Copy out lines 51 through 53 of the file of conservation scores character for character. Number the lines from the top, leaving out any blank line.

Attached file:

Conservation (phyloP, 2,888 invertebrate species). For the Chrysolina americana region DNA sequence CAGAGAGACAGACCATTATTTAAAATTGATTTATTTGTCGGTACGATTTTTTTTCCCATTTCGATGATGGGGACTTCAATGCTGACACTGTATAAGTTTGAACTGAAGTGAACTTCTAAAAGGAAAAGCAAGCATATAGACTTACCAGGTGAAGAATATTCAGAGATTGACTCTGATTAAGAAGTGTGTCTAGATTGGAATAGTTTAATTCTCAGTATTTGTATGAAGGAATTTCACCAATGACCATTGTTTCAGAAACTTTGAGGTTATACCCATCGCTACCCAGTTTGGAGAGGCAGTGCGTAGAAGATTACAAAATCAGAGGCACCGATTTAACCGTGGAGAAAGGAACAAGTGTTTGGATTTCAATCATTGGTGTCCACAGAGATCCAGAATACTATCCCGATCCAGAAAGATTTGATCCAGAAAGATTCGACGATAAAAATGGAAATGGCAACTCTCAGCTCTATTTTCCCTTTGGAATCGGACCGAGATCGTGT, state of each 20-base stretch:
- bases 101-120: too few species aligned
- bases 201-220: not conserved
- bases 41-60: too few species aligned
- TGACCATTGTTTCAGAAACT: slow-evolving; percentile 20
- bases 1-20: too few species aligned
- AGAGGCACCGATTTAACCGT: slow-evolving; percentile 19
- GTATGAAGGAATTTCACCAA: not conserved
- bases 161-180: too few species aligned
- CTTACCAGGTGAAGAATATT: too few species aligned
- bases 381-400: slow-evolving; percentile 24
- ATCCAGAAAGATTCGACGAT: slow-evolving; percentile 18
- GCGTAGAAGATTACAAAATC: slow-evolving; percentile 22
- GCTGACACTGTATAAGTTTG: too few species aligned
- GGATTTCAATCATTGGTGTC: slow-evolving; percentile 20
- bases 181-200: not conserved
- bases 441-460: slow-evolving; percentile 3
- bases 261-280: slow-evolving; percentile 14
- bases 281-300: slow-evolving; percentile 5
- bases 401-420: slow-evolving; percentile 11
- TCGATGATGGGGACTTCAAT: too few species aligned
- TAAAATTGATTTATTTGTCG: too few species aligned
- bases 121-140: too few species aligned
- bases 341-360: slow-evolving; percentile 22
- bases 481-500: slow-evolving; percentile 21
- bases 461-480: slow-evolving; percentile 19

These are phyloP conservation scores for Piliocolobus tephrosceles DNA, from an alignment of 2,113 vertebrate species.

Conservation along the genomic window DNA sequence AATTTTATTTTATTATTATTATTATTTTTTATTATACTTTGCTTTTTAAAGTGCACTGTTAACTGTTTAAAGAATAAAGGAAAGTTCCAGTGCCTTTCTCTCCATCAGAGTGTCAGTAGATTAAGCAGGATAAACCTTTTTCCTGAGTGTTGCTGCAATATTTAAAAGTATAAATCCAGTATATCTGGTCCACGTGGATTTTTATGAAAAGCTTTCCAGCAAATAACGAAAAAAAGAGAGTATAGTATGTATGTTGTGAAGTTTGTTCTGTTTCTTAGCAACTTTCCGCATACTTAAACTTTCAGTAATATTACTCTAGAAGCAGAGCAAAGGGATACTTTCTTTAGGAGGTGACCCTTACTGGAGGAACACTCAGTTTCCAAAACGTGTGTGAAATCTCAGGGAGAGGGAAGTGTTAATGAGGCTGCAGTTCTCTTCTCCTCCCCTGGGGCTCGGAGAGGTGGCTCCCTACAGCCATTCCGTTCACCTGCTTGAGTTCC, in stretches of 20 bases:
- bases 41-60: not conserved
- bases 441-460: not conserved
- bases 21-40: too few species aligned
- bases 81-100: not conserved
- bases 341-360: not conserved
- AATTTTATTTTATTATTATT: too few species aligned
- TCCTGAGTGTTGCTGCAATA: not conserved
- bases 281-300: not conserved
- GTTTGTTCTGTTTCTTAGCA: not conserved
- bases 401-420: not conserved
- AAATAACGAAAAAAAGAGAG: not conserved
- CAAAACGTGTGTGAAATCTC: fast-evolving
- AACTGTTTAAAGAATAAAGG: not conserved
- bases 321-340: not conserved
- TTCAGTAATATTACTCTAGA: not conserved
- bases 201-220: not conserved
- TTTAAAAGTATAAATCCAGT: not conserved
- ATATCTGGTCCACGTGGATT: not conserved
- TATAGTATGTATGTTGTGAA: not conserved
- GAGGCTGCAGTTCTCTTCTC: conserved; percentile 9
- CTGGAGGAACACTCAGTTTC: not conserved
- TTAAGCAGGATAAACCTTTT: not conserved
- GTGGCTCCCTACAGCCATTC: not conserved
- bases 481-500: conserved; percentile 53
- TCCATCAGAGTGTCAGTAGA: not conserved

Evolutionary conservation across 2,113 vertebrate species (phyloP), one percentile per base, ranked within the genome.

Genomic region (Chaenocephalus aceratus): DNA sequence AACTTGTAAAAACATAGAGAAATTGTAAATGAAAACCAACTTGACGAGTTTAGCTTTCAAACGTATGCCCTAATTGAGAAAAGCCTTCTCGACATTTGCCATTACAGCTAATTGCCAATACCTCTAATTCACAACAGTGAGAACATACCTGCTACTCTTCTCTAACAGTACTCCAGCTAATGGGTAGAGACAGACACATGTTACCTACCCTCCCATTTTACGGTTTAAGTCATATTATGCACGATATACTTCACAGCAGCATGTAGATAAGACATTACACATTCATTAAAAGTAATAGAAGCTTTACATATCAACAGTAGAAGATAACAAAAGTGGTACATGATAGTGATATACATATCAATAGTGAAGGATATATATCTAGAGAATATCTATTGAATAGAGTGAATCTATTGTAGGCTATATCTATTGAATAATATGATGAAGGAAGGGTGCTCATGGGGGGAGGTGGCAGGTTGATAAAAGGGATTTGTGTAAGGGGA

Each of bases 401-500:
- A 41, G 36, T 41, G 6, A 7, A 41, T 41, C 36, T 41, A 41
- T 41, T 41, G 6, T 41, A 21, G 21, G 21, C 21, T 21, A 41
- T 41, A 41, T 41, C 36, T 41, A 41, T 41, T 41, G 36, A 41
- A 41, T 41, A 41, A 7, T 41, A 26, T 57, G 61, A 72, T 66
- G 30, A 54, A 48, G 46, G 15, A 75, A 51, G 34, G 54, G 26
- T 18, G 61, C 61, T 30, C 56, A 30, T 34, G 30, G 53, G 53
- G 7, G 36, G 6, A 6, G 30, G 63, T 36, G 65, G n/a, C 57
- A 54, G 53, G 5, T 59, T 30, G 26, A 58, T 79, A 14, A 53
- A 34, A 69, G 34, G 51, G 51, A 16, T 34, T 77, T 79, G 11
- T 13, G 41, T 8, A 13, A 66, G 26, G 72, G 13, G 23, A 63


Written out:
- GTGGCTCCCTACAGCCATTC: not conserved
- bases 481-500: conserved; percentile 53
- TCCATCAGAGTGTCAGTAGA: not conserved